With Brexit taking one of the most difficult hurdles out of the picture, the grand scheme of a “United States of Europe” will accelerate towards fruition
Brexit was a hugely foolish move by British politicians who lied to convince citizens that it would open up a brave new British world. As it is unfolding, it is becoming clear that the friction on trade—52% of all UK imports and 43% of all UK exports were from/to Europe—will increase costs and the inefficiency of the UK economy substantially. Of course, this will cut both ways, but given that the UK makes up only about 15-18% of the EU’s trade basket, the impact will be considerably less on the EU.
A far more significant impact is that Brexit will remove what has been an extremely constraining thorn in the side of the European project. While the UK was an early proponent—during the Second World War Winston Churchill had spoken of the post-war creation of a “Council of Europe”—things started to change when Thatcher became prime minister in 1979; she was, unsurprisingly, uncomfortable with what she saw as the excessive power of Brussels as a threat to British sovereignty.
Since she was a very strong leader and the UK was one of the larger economies in the EU, this active discomfort considerably unbalanced the project and slowed down progress towards the larger goal.
With the UK out of the picture now, Europe can move more rapidly towards complete union. To be sure, there are still several issues to be addressed/resolved—demographics and how to sustain growth; immigration and assimilation of political and economic refugees (which, incidentally, would help fix the first issue); divergence from the liberal democratic ideals of the project, particularly by some of the newer entrants (Hungary and Poland, for example); and, of course, building a sounder financial structure.
The good news is that as part of the fiscal support after the pandemic, the European Council agreed (in July 2020) on the Next Generation EU (NGEU), which establishes a joint funding model to support government spending and reform in the EU; clearly, Germany, which had been unequivocally against this, has come around. This is the linchpin to forge a sounder financial structure necessary for a true economic union. There is (much) more to be done, but with the conceptual underpinnings in place, more operational steps could be coming quite rapidly.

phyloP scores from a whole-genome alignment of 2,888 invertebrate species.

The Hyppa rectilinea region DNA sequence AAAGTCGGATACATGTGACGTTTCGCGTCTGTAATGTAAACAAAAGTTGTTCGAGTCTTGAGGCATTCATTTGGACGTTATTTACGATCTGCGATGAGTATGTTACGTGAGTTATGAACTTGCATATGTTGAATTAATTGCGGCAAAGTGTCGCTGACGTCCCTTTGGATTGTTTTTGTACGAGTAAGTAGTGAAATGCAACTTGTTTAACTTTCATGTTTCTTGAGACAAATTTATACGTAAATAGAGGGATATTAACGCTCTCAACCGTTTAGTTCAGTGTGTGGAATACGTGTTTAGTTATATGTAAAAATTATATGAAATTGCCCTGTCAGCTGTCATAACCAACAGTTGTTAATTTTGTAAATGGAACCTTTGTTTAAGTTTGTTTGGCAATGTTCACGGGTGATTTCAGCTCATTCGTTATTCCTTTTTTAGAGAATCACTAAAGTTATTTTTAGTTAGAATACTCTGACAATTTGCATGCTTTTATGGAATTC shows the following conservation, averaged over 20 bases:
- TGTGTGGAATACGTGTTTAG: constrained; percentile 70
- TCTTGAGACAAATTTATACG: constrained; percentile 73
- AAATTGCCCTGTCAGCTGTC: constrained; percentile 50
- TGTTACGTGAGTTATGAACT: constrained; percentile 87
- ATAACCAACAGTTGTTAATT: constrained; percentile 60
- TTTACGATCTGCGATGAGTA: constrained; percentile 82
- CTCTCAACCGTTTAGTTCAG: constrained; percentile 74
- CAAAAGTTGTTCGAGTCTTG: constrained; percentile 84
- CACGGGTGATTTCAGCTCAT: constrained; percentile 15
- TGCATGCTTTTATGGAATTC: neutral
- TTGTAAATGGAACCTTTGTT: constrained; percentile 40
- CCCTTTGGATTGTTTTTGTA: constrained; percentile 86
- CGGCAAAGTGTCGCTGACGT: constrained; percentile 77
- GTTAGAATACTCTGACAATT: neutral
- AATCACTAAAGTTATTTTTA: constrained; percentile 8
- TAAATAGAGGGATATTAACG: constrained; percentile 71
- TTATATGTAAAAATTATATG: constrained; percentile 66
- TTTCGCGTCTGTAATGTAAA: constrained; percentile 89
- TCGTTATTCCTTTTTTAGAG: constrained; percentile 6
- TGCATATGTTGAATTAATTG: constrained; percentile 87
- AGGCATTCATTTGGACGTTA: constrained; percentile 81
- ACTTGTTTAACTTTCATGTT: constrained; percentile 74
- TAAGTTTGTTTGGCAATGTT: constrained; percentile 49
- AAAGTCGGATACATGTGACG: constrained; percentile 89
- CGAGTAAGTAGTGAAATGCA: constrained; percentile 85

This would naturally have implications for the Euro, which went through a near-death experience during the European sovereign debt crisis. Back in 2009, triggered by the 2007-08 economic crisis yields on European sovereign bonds—starting with Greece and moving quickly to Spain, Portugal and Italy—shot higher as the market did not believe the EU had the will to step in and protect the poor (and, in some cases, fraudulent) fiscal practices of some of its members.
The ECB came up with makeshift arrangements to calm things down, but the Euro’s basic credibility suffered a major blow. Now, that the joint funding model has been established, this decline of credibility has already started reversing. This would suggest that we will not see the EUR-USD lows of 1.05 of 2017 for a long time.
But what is most important is that, with the credibility of the EU as a financial structure coming good, the credibility of the European approach to social capitalism, which delivers excellent quality of life to the vast majority of citizens, will also get a boost. Further, the EU appears to be modernising its somewhat rigid and slow decision-making—it is already at the forefront of addressing the most crucial contemporary issues such as privacy in the age of social media, taxation of IT (and other) multinationals, the scourge of tax havens, and, of course, the continuing concerns about human rights.
To be sure, the European project will always be a work in progress and there will always be areas that need work. For instance, the EU has its own populist governments, whom it has been unable to censure because of the excessively collegial decision-making baked into EU rules. These hold-outs will likely start coming under pressure now with the Big Daddy of fake-news-based populism out of power and several other similar leaders seeing huge protests against their anti-citizen approach. But, in any case, the EU needs to address some of its internal processes to ensure that acceleration of the European project doesn’t become hostage to the self-serving goals of some member governments.
Again, Europe, like all other nations, has to grapple with immigration and assimilation. And while this will always be a delicate issue, the fact is that racism in Europe appears far less virulent than in most other places, perhaps because of the deeply entrenched liberal ethos in the majority of the population. In any case, the simple arithmetic of demographics argues for a much more liberal approach to immigration over the coming decades.
Taking a large view, with Brexit taking one of the most difficult hurdles out of the picture, the grand scheme of a “United States of Europe”, first mooted by Victor Hugo at the International Peace Conference in Paris in 1849, will accelerate towards fruition, and the clarion call of “Liberte, Egalite, Fraternite” will spread more rapidly not just through Europe but around the world.
CEO, Mecklai Financial
Views are personal